In which I wish to puke on someone’s shoes…

Were it not for the fact that these articles crossed my desk within two days of one another, I would probably ignore this. But they appeared in quick succession with the second providing sufficient irritation to push me beyond the ‘you don’t usually rant about this on your blog’ threshold.

Article 1: 10 common body language traps for women in the workplace

This is a very ‘helpful’ WaPo article describing how womens’ basic behaviour is counterproductive in the workplace.  Apparently we shouldn’t be tilting our heads quite as much, or using girlish gestures…

Article 2: ‘Good girls’ don’t rise to the top’  “Female academics would be aided by the introduction of gender-blind peer review and an end to the culture of compliant “good girls” in higher education, a conference has heard.”

This is an ‘interesting’ article concerning certain behaviours of female academics that hold them back in the workplace.  Now while I’m the first to agree that universities, and indeed all aspects of life are filled with PEOPLE (not just men) who speak very assertively but with little meaningful content, I disagree entirely with the premise that it is just women that are held back by not braying about their mediocre achievements to anyone within a 10 mile radius. Apparently we shouldn’t become ‘good girls’ and should avoid being compliant.  Well frankly, it’s going to be impossible for me to become a good girl without a TARDIS: it may surprise readers to know that I am in fact older than 16 and therefore technically not classifiable as a girl in any way[1].

The common ground between these two articles is that the onus is somehow on female professionals to modify their behaviour to compete in a ‘man’s world’.  (The term isn’t used explicitly in either article, but obviously implied). I’m afraid I’m going to have to call bullshit on that (and perhaps go puke on a few shoes).  Let me rephrase: a couple of people have come up with some guidelines on how certain groups in a workplace should modify their behaviour to fit in better. Simply idiotic. If change is going to happen (and it has to), ALL GROUPS in that workplace are going to have to modify their behaviour to fit together better.  It should never be a question of women having to modify their actions to fit into a male dominated workplace, by not smiling or looking at the non-flirtatious part of a man’s forehead (read article 1 if that passes you by).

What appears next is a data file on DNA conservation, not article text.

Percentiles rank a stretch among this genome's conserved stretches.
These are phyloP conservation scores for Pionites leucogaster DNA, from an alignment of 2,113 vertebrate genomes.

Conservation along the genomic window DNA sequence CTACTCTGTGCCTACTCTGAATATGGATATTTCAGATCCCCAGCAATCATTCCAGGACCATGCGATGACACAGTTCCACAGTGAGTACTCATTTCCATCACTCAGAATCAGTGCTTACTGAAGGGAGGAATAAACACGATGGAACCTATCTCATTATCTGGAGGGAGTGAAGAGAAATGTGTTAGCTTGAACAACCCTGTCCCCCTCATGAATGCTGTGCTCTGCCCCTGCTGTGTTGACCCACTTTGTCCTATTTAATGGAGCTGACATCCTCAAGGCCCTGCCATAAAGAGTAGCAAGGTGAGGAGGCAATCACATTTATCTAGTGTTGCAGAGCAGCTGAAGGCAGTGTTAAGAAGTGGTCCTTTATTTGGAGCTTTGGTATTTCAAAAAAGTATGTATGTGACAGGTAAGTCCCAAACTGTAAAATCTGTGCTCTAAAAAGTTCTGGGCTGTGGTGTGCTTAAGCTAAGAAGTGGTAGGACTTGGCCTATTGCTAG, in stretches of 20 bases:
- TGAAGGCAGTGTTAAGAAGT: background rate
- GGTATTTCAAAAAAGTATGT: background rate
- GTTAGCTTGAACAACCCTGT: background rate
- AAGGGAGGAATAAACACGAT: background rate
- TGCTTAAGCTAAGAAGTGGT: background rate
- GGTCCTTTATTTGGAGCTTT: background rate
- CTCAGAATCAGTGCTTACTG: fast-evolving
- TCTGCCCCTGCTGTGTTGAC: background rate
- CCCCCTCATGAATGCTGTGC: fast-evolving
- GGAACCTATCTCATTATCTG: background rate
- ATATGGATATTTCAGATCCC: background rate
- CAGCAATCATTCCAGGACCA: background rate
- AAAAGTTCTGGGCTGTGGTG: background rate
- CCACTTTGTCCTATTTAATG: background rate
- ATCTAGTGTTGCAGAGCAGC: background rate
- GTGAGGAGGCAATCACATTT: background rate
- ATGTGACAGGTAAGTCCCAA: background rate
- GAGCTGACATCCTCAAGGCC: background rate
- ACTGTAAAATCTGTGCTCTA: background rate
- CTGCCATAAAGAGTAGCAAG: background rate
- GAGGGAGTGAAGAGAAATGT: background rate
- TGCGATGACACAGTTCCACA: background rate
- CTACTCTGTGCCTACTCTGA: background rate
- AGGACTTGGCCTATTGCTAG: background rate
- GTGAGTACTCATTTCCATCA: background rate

My suggestion? Everyone should read the first article from the perspective of understanding different behaviours, not making assumptions about what they mean, and learning to adapt to an inclusive culture in the workplace. Perhaps even stepping up once in a while to ensure everyone is heard equally at a meeting, or pointing out that certain turns of phrase are inappropriate [1]. The second article? Well it’s reporting things discussed at a conference, and draws few helpful conclusions other than to point out that the pipeline still leaks, women are still underrepresented (as are many other groups) in academia, and that the culture has to change more to be truly inclusive.


[1] This is high on my list of ‘most patronising and irritating behaviours’ – calling anyone over 16 a girl or boy.  OK you get away with it when you’re in your 70s, but there is absolutely NO EXCUSE for such terms to be used in a workplace.  Age is (unfortunately and often incorrectly) correlated with experience, authority and some other apparently positive attributes, so to refer to someone as a girl or a boy is frankly to diminish their accomplishments and reduce their possibly considerable abilities to that of a small child[2]. Completely unacceptable.  To those who have embraced girl or boy as a symbol of frivolous fun and lightheartedness – on you go, but keep it the hell out of my workplace.  It isn’t a compliment[2], it is patronising and often offensive.

[2] Gotta love it when the footnotes have footnotes, but while we’re on the subject of seemingly innocuous phrases being patronising and non-complimentary, here’s another one: being mistaken for a student.  Yep, being mistaken for an undergraduate student was fun for the first 3 years post graduation. Now, frankly, it’s getting old and tired (as am I, incidentally). It is not a compliment to be mistaken as a student, and the appropriate response on making such a mistake is not to tell the person that it’s a compliment.  The easiest thing to do is move on with the conversation. I get asked this a few times a year, often at open days (particularly if I forget to wear the badge saying Dr). Embarrassment usually ensues, and rightfully so.  If you want to steer clear of this particular pit fall and are attending open days or similar events, may I suggest ‘what do you do here’ as a neutral phrase that avoids making age/appearance related assumptions.  And to people who suggest it is a compliment, perhaps you need to realise that not everyone shares your view of the world and some respect for other people’s point of view might be helpful.


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